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The 2008 federal election is finally over. As the dust settles, there have emerged some wins, some losses, and some “victories” that, on closer inspection, aren’t all that triumphant.

The clearest winner to emerge from this election is the NDP. This has been the strongest campaign in the party’s history, resulting in an increased percentage of the popular vote, new inroads in Québec, Newfoundland, Alberta, and a clean sweep of most of Northern Ontario. NDP seat numbers are their highest in 20 years – edging closer to Ed Broadbent’s historic party record of 43 seats in 1988. The NDP finished with 8 new seats over all, climbing from 29 seats in 2006, to 30 at dissolution, to 37 by the end of election night.

The Bloc Quebecois held its ground, entering the race with 48 seats and leaving with 50. Leader Gilles Duceppe unified Quebeckers against the Conservatives over their $45 million cuts to arts and culture, and their harsh proposals for sentencing young offenders. In the end, the Bloc reinvigorated its base, and played an integral role in denying the Conservatives their coveted majority.

Last night’s unequivocal loser was the Liberal Party, finishing with their worst showing in over 20 years at a loss of almost 20 seats.

Stephen Harper’s Conservatives are proclaiming victory. After all, they did pick up 16 new seats, thereby strengthening their minority government. But the Conservatives had higher expectations for this election. To this end, they have fallen considerably short.

The Conservatives blew their chance at the majority government they so eagerly craved. Their odds went from palpable to elusive when a series of gaffes – most significantly, cuts to arts and culture - exposed their right wing agenda. This caused many Canadians to recoil, and seriously damaged Harper’s folksy image those sweater vests worked so hard to achieve.

Meanwhile, the Liberal Party - the Conservatives’ main opposition – has been at its most fractured during the last two elections. Yet even with the Liberals at their most vulnerable, the best the Conservatives could pull off was a minority both times. In fact, the Conservatives have barely penetrated Canada’s major cities, and have obtained zero seats in Toronto or Montreal.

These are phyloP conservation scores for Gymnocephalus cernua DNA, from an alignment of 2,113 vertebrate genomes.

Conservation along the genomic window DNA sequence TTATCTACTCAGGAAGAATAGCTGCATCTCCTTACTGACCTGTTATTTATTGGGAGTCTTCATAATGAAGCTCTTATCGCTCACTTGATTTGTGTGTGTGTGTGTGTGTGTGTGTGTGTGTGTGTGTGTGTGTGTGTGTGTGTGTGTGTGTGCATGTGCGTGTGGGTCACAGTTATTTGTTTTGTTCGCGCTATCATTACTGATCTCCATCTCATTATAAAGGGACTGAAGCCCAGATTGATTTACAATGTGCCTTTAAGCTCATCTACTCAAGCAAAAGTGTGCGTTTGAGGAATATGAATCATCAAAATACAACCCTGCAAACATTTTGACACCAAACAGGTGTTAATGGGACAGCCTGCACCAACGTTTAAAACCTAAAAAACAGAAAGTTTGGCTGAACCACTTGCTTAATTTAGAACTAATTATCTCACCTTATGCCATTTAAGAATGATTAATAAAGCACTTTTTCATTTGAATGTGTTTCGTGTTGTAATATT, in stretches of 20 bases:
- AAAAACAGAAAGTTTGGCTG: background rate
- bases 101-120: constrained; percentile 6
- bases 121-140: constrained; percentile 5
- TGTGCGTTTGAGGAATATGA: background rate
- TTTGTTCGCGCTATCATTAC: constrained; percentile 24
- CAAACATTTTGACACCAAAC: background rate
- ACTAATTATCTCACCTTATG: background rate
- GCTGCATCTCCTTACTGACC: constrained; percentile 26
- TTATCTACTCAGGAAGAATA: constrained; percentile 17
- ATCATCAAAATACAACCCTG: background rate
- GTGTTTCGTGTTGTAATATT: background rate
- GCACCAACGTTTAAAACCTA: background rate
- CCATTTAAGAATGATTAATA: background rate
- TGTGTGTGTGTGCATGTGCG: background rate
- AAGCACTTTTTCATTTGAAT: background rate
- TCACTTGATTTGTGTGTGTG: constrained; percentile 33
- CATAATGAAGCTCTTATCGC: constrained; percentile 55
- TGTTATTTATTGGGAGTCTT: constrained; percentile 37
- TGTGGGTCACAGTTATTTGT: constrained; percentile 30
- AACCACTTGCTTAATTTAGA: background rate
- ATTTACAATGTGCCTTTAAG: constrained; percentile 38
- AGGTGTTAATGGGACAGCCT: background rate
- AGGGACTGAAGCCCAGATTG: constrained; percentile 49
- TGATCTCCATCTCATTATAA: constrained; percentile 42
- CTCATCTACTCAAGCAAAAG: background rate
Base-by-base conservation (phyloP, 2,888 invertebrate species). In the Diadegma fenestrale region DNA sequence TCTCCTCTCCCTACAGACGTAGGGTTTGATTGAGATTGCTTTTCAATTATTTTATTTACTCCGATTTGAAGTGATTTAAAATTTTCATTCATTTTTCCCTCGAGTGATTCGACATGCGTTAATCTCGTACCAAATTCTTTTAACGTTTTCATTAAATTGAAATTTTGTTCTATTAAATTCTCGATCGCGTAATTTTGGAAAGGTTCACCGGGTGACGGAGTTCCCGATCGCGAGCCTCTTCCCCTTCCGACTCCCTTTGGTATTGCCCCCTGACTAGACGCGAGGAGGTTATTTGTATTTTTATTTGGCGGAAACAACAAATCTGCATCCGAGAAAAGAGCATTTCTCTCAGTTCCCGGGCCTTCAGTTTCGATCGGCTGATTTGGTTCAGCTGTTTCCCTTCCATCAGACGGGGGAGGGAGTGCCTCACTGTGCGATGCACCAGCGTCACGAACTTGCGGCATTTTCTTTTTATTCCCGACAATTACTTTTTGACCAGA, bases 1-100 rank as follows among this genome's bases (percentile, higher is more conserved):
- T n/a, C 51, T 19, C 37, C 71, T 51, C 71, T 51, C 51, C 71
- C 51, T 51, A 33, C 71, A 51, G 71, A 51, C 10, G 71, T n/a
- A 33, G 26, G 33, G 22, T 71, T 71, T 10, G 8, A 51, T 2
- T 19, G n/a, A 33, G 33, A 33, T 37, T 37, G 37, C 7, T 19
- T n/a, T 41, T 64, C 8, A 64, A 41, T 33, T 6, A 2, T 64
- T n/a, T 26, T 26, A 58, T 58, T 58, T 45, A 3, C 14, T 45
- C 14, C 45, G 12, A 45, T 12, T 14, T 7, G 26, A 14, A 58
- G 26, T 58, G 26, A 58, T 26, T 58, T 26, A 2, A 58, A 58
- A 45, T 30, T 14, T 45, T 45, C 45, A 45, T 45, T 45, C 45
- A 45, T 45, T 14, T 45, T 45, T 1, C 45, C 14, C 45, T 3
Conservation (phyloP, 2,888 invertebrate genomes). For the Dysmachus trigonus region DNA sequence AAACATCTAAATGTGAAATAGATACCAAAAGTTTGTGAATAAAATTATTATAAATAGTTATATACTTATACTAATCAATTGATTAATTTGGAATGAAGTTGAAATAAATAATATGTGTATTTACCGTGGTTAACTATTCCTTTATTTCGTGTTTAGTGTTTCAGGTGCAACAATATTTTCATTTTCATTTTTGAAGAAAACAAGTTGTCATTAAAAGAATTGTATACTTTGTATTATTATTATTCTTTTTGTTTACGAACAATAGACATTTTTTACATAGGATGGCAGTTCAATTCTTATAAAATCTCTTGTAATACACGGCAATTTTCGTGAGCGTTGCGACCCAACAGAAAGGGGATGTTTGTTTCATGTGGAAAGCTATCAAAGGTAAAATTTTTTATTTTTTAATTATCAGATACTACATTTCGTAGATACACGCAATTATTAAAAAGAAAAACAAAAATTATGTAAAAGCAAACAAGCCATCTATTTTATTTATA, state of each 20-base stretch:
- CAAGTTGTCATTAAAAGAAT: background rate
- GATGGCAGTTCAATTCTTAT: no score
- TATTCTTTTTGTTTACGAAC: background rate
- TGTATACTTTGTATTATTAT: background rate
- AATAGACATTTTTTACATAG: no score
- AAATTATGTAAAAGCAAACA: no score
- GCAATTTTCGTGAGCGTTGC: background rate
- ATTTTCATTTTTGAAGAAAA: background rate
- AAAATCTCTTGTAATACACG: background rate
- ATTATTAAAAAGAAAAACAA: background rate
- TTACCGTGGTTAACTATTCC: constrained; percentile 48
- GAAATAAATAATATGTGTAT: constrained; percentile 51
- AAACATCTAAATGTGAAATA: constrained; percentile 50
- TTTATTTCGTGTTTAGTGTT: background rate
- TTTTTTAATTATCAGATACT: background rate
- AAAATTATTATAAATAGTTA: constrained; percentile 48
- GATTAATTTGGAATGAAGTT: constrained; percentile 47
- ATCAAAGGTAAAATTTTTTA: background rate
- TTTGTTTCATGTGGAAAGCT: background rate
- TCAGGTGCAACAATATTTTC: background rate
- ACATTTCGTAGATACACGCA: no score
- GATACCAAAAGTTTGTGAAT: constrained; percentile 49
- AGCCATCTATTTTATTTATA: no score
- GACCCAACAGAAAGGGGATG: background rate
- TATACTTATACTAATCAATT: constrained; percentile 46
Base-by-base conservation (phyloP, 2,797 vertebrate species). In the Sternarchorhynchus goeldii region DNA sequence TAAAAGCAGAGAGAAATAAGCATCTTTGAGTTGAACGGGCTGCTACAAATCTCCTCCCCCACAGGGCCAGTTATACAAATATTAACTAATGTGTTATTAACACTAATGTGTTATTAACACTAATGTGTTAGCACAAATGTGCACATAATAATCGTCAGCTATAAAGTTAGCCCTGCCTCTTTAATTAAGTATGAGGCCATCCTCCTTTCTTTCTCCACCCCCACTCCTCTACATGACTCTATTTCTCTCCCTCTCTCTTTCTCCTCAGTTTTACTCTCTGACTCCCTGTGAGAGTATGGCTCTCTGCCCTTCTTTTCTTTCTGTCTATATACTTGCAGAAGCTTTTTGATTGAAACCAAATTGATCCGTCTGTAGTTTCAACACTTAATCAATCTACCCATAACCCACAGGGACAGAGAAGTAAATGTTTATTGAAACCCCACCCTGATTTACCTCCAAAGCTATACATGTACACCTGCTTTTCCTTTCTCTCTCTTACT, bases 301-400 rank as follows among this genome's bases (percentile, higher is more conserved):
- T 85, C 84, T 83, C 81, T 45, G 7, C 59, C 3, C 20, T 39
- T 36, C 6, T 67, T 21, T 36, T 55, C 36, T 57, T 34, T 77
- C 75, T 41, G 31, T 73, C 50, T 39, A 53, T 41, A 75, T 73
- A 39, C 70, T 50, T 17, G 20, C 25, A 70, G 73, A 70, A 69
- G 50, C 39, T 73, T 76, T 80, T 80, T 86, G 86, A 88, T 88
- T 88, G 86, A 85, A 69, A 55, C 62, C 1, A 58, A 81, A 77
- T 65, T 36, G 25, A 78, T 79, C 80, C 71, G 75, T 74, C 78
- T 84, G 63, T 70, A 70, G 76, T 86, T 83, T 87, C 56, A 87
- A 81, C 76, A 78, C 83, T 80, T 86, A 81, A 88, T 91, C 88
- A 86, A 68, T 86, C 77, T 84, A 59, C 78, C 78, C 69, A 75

So what do these election results mean for CUPE members? Harper has said that he plans to govern as though he has a majority. This means he’ll continue to push his partisan and ideological agenda through parliament. Harper will use economic woes to justify a smaller government and reduced public services. CUPE members must be ready to push back against cuts to public spending and jobs.

Harper will keep tight control over information – as he has already done with his secret trade deals, limited communication with the media, and vague, tardy political platforms. CUPE members must keep pressuring the government to engage in public discourse about issues that affect our jobs, families and communities.

The best news to come out of this election is that Canadians do not want the Conservatives to have a free hand to govern our country. Voters have demonstrated strong support for the NDP, who are now charged with being the true opposition in the House of Commons.

“We are committed to working with the NDP to ensure that issues affecting working families are addressed in this parliament,” said CUPE National President Paul Moist.

CUPE thanks everyone who worked hard to campaign and show support for the NDP.  At half a million members strong, we’re ready to keep up the fight.